Biases against bicultural people: York U research reveals unique societal challenges

New research from York University found that even as those who belong to two different cultural groups in North America strive to be true to themselves and their cultural roots, they face social consequences when changing their behaviour to adapt and navigate different cultural situations.

Amy Muise

In the new paper published in Social and Personality Science, Alexandria West, a recent York PhD graduate working with Amy Muise, an assistant professor in the department of psychology in the Faculty of Health and York University Research Chair in Relationships and Sexuality, showed, across several experiments, how “frame switching,” or adapting to different cultural frames, is perceived negatively. The research shows that in North America, frame switching bicultural people are seen as inauthentic, and in turn, are seen as less likeable, less trustworthy and not as warm or competent compared to biculturals who do not frame switch.

“Most people hold multiple social identities, cultural or otherwise, and the different groups we affiliate with may have different norms and values,” says Muise. “When you have multiple cultural identities you might do things to adapt your behaviour to meet the cultural expectations of your different groups. You can imagine in some cultures the way you treat elders may be different from greetings to hugs, or even the clothing you wear on certain holidays. Speaking one language in one culture or how you celebrate cultural occasions can all be part of frame switching.”

Researchers defined biculturals as people who belong to at least two cultural groups and can include immigrants and their progeny, biracials and people who are immersed in multiple cultures. Previous research has found that frame switching helps biculturals gain acceptance and maintain relationships within each of their cultural groups, fostering better well-being. West and Muise found that frame switching by biculturals can be perceived as inauthentic to majority North Americans and this can have downstream social and relational consequences.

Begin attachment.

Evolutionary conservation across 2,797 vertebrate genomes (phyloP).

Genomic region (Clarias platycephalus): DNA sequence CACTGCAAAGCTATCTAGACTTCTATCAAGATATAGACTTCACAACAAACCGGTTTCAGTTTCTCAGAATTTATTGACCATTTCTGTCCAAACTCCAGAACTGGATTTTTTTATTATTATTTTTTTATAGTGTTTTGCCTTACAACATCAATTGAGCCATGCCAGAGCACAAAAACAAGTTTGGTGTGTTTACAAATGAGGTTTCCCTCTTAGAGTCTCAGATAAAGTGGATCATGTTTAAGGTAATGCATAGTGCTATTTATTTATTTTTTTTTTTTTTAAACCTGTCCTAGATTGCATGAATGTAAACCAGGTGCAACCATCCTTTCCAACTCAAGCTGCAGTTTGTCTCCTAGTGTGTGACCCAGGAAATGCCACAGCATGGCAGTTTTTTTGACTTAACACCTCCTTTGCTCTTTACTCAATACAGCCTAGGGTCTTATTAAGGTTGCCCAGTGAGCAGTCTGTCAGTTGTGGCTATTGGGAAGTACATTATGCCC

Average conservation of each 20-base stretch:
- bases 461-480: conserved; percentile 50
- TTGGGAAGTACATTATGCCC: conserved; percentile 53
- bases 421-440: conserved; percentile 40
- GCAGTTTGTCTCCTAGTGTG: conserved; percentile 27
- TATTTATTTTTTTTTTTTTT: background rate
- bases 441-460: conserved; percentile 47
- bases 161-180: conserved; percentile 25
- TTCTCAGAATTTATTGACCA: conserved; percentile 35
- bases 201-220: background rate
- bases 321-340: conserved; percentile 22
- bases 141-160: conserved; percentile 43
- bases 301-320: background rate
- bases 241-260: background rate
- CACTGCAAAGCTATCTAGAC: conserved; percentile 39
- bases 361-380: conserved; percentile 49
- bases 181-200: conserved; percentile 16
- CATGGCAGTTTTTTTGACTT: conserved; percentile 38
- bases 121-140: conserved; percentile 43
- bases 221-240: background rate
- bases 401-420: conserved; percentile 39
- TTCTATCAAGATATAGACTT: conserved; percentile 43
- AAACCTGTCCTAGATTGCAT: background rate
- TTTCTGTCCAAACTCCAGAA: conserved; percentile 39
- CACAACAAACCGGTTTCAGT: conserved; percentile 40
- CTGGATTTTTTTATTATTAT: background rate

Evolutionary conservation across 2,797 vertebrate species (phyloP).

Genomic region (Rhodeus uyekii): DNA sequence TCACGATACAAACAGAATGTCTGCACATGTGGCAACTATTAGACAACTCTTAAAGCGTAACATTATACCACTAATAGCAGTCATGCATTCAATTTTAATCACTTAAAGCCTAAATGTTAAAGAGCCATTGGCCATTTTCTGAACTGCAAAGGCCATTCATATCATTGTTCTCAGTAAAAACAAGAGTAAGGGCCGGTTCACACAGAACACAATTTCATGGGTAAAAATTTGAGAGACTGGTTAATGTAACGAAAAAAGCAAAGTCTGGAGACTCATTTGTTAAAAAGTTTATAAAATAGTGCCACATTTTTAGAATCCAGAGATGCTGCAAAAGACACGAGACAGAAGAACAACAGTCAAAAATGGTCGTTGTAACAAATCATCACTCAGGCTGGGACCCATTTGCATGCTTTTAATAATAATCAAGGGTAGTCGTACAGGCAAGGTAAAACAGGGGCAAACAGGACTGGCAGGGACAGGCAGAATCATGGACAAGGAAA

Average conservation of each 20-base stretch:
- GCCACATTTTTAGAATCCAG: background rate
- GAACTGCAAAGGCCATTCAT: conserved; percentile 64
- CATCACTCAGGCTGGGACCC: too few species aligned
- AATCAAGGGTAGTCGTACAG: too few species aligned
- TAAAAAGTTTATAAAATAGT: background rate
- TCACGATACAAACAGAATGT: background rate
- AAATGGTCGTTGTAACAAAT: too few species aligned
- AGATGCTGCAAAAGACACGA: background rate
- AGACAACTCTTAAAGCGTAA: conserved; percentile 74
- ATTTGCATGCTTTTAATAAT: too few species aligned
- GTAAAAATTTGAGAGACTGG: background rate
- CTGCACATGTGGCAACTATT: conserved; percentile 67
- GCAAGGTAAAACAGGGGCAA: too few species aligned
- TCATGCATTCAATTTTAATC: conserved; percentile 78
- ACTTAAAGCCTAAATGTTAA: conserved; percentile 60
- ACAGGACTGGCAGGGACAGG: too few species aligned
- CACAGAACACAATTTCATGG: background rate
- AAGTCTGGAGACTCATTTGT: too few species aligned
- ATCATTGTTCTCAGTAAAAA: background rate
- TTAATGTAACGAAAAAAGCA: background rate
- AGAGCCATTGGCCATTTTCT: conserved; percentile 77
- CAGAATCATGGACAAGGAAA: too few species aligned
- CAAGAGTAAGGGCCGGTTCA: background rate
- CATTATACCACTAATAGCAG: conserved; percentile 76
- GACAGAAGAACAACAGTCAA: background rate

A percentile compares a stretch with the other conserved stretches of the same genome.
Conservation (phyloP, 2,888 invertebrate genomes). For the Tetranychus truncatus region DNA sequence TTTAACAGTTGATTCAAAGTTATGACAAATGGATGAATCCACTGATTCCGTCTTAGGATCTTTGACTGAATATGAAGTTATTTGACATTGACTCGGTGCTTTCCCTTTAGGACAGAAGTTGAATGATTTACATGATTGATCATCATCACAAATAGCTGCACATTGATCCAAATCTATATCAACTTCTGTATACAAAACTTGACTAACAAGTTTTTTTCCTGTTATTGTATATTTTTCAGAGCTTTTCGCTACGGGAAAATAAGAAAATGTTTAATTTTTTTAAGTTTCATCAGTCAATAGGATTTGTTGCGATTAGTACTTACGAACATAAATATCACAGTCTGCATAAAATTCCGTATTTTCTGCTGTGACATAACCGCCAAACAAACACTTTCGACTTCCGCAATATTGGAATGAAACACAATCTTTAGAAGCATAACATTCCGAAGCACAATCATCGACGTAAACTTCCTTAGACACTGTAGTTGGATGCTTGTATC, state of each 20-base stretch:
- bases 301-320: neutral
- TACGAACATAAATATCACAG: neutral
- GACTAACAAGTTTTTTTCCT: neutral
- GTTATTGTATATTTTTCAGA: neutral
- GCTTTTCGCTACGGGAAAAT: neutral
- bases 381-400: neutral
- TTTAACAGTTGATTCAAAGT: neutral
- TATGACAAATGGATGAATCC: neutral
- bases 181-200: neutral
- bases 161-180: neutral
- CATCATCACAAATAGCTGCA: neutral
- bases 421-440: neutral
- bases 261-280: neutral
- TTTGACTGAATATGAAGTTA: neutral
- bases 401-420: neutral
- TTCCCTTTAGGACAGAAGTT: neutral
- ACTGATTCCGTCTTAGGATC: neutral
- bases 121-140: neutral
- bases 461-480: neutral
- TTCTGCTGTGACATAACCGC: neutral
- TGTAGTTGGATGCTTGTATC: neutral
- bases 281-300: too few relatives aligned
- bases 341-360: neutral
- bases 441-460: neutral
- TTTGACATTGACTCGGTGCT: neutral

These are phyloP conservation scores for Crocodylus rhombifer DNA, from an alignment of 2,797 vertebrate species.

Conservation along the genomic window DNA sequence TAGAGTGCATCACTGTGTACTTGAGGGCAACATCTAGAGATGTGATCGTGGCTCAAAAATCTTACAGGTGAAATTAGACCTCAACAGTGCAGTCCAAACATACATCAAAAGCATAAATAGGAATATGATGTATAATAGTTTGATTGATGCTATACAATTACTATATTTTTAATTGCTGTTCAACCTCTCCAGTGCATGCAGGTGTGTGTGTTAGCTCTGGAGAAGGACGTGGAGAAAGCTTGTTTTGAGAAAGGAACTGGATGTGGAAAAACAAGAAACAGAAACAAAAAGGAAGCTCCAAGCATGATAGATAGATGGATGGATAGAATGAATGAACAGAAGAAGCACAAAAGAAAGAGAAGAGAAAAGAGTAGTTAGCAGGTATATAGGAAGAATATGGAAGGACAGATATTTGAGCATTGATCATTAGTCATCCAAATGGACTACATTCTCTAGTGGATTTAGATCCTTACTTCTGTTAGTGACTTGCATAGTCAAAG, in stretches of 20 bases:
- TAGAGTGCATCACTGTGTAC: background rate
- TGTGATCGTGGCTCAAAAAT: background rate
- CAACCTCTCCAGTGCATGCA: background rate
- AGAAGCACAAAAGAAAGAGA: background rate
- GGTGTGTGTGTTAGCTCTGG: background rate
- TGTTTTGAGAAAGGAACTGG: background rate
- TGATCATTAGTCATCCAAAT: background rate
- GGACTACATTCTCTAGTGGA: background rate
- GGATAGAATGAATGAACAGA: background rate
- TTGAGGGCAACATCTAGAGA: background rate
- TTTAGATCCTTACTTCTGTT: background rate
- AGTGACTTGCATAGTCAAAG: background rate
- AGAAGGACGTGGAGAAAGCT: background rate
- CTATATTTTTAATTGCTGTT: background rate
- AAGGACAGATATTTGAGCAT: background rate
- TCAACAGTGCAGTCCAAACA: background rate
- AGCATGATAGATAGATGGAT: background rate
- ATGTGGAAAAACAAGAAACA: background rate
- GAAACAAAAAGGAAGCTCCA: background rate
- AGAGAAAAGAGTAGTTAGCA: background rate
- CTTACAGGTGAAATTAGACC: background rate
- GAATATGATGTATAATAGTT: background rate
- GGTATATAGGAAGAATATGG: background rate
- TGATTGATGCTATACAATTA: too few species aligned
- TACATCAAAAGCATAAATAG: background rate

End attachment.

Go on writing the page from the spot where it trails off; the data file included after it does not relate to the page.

“The implications of the results of this research point to sources of conflict specifically, these perceived differences that we build up in our minds about people with multiple cultural backgrounds that make us behave in an ‘us versus them’ way,” says West. “We’re trying to shed light on what are these sources of bias that keep us from understanding each other and from being suspicious of each other. We also need to better understand how we can break away from external influences and better understand authenticity of people and their identities.”

In the first of three studies conducted, North American participants were randomly assigned to read and provide their impressions of one of three vignettes online: a) switching; where a person from two cultural groups changed behaviour depending on which cultural group they were with, b) no switching; the bicultural’s behaviour was the same no matter which group they were with and c) neutral; only the background information of a bicultural was provided, with no information on behaviour. Here, the analysis showed that participants saw the bicultural as less authentic when the frame switched than when the bicultural did not.

Study 2 replicated Study 1 but added information for participants that included a reason why the bicultural was changing their behaviour or frame switching. It was explained that they were not trying to deceive or manipulate others through this behaviour and instead were trying to be authentic to their dual identity. The results showed that this slightly mitigated participants’ perception of mistrust of the bicultural but not all negative perceptions were alleviated.

Study 3 looked at how frame switching by biculturals can impact romantic relationship prospects. Participants were led to believe they would see single men’s profiles from one or more cultural-niche dating sites. Instead, they only saw profiles created by the same bicultural highlighting different aspects of himself depending on the cultural context of the site. The analysis showed women viewing this profile formed less favourable impressions when the bicultural was frame switching and reduced participants’ attraction to him physically, and their endorsement of him as a dating partner.

“Most people hold multiple social identities, cultural or not,” says West. “More and more people are identifying as more than one culture at a time and that’s because they’re first or second-generation immigrants or they’re biracial or they’ve spent a long time in another culture and have become personally connected to it. All of these people who are naturally adapting through frame switching are facing these biases. We don’t as a culture have a good way of accommodating them mentally.”

Muise and West say as many nations become increasingly diverse, it is more important than ever to identify and break down these barriers to intercultural relations. Researchers add being bicultural can be challenging – not only must biculturals negotiate different cultural norms but they also face misunderstandings and discrimination from others.

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